This one is my favorite, out of the four uploaded.
We were carving pumpkins in culinary arts junior year, and i wasn't very good; my hands shake too much to hold a knife still long enough to make my sketches come to life. It was really fun, though! Too bad i don't have a picture of mine, had a smile that almost cut him in half. We roasted the seeds when we were done. We even made some homemade pumpkin pies from the sweeter pumpkins that you can buy/grow, "pie pumpkins", and we sold them to raise money for our class.
Oh my god, you cook too. If I wasn't already married to a good cook, I'd propose on the spot. XD
I think my partner carved this pumpkin. He has talent but no desire to use it.
Shaking is a bummer. I have a tremor from nerve degeneration. Is the shaking temporary, or permanent.
Do you enjoy cooking and baking? If you do, I have a few pastry recipes from my family in Czechoslovakia, as well as a traditional Tiramisu to die for. There is a poppy seed pastry made with poppy seed paste, and you can't eat it if you are going to be drug tested in the near future.
I think the shaking may be permanent, i've had it since as long as i could remember. It doesn't really affect my handwriting, or anything as long as i keep my hands busy. But if i need to do something with precision, like carving or cutting, it's off to tremor town. If i keep my hands still i can see them shake.
I enjoy cooking and baking as a hobby, and I LOVE trying new things. I'm the only one in my family who will eat anything. Here's A Hilarious Story: During the summer, i had an extremely brief job at a KFC restaurant. It was my first job, and I really loved cooking at the time, and i wanted to be a chef as a career. Well my job fixed that dream pretty good. It was a mess! The customers were awful and the hours were worse, and i learned that i only enjoy cooking for myself and my family/friends. I couldn't seem to not burn myself, and my hand still has a few little burn scars.
I only had the job for three days before I left. A day later it burned down. I'm sure there's a joke there. No one was injured, which was good!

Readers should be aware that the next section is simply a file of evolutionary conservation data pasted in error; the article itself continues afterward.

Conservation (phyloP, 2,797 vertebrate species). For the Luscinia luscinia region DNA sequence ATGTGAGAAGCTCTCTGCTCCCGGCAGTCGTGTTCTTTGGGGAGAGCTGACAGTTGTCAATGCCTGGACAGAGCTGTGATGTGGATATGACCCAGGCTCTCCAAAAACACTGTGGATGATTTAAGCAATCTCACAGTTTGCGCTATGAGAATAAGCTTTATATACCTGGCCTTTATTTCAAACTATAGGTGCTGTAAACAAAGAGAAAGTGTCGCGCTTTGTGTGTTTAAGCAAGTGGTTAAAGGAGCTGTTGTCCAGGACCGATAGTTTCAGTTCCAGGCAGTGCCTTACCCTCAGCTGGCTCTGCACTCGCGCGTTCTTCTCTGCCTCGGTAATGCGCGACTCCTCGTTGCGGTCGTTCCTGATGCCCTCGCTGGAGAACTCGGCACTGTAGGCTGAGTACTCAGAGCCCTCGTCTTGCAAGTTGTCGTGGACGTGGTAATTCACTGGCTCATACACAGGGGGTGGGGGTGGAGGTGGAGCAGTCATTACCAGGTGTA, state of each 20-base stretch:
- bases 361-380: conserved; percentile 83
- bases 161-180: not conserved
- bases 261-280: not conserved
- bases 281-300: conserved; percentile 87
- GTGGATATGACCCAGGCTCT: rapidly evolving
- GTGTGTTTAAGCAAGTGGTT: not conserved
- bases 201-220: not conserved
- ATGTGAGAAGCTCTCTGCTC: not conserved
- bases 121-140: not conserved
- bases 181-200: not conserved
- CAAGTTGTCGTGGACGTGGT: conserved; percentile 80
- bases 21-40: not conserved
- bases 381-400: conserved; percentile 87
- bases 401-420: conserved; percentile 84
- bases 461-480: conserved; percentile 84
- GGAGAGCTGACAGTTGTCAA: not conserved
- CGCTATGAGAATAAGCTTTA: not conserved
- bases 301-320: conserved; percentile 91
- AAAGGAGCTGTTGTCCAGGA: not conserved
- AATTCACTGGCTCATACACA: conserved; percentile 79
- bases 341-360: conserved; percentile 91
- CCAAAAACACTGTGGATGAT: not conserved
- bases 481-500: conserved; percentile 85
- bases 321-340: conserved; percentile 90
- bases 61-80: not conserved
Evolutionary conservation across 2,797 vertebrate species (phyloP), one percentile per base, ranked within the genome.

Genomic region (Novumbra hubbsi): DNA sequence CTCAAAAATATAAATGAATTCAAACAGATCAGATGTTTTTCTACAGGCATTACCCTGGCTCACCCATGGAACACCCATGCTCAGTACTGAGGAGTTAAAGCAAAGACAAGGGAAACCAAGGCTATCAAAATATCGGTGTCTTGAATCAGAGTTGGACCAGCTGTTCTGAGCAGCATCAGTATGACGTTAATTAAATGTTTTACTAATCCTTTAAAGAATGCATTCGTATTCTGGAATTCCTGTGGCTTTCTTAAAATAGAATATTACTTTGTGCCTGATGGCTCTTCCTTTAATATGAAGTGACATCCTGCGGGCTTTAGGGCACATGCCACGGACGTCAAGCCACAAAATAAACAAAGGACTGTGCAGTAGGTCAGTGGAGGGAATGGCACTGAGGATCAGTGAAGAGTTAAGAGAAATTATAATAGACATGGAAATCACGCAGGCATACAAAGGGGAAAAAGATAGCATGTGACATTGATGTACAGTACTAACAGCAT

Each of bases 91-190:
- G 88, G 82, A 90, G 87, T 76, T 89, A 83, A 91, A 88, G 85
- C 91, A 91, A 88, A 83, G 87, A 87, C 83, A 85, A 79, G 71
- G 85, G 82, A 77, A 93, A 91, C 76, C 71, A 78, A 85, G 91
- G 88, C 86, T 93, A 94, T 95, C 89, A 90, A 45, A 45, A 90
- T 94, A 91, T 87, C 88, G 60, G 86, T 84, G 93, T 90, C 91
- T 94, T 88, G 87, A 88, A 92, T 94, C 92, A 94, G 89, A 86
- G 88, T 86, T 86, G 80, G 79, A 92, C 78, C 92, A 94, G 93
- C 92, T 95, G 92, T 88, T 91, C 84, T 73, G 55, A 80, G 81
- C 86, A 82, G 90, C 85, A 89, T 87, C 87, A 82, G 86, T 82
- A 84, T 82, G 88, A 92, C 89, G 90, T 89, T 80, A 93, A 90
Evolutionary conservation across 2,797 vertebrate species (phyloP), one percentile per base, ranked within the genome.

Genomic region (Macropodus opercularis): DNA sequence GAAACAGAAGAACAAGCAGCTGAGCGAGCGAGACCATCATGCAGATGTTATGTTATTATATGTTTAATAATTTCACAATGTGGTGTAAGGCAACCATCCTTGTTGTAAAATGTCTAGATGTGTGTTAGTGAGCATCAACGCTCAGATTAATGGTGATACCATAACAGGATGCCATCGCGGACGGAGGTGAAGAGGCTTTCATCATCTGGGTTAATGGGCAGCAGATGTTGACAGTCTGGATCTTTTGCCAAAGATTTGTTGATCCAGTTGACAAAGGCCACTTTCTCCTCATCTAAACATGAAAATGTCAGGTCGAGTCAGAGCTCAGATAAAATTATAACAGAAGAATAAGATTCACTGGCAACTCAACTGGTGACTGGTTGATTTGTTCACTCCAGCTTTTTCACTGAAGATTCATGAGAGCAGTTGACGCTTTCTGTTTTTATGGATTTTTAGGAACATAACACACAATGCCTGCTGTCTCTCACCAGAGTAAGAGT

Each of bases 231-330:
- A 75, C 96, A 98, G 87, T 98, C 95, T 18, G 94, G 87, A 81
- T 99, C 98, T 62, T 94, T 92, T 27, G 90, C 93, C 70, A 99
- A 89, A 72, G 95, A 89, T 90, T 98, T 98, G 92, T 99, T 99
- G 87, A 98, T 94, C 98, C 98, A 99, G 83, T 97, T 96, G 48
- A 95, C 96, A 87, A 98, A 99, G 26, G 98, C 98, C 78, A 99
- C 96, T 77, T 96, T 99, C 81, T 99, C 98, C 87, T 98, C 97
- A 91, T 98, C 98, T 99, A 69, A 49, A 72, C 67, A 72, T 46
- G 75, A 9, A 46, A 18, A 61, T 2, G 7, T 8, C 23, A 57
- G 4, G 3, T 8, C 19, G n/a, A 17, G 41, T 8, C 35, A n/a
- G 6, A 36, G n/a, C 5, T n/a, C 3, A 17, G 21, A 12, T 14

The shaking is something you can probably control with some physical therapy. I have had to deal with my own brain disorders, and it is amazing how the brain can work through its disorders, given some effort. It sounds like your hand tremor, induced by precision hand work, is a brain "feedback loop" problem, were the brain keeps overcompensating to your hand's feedback signals. Hard focus on the task is the trigger. It is like walking on a narrow beam laying on the ground, which is easy to do. Put it up in the air, and fear causes you to over-focus and over compensate, causing you to wobble and perhaps fall. In your brain, this is probably being triggered at a much lower threshold than everyone else.
I'll send you a note with more about it and some Recipes. For Apple Strudel, the key is getting the dough tissue this, without overworking it. My Grandmother used to put her hand underneath the rolled out dough, kneading and pulling it with her knuckles. Getting that super thin dough is what gives you the pastry that melts in your mouth.
Traditional Tiramisu requires "lady fingers" which you may have to shop for. [link]
A real chef is not on the same planet as a fast food cook. Nevertheless, to be a good Chef, you have to have a passion for food. Cooking for family and friends can be very rewarding, assuming they appreciate it and don't take you for granted.
You are going to make someone special, a very good mate. Although, most men are PIGS. XD
I can run pretty good, and I run for fun. I have a little problem when try to turn completely around (like 360 degrees) too fast, i stumble a little, but i've never fallen or had anything serious happen.
Thanks for the recipes! i'll have to try them out.
I used to do some cross-country running. It was sprinting that got me tangled up.
I think you will find that your hand tremor, induced by precision hand work, can be resolved over time, if you are willing to work at it. The younger you are when you start, the better the easier it will be and the better the outcome. You have probably been avoiding doing things that cause your hands to misbehave, but this is the opposite of what is needed. If pushed with tenaciousness, the brain will work around the problem.
Every time hand tremors, when induced by precision hand work, don't back-off. Instead, push harder, even if it gets worse. First, try to increase focus on each part of you hand and finger movements, while slowing down the movements. Then try decreasing focus and speeding up movement. Then try increasing focus and speeding up movement. Then lastly, try decreasing focus and slowing down movement.
The idea is to find the combination that your brain handles the best, even if the improvement is only minor. If there is no difference at all, just move on to the next step.
Every day, ideally at least twice a day, do a hand dexterity exercise. Keep forcing yourself to push through hand control tremors, using the best combination of focus and speed of movement, even if the tremor gets worse. Persevere, even if it takes a few years. It could go away much faster.
The brain is still developing and making many new synaptic connections until you are around 22 years old (give or take 2 years). So, what you do now is the most important time for getting the brain to adapt and work around problems. The brain will literally form new pathways.
It is your choice. You can also consult with a specialist, like a movement disorder specialist. Best of luck.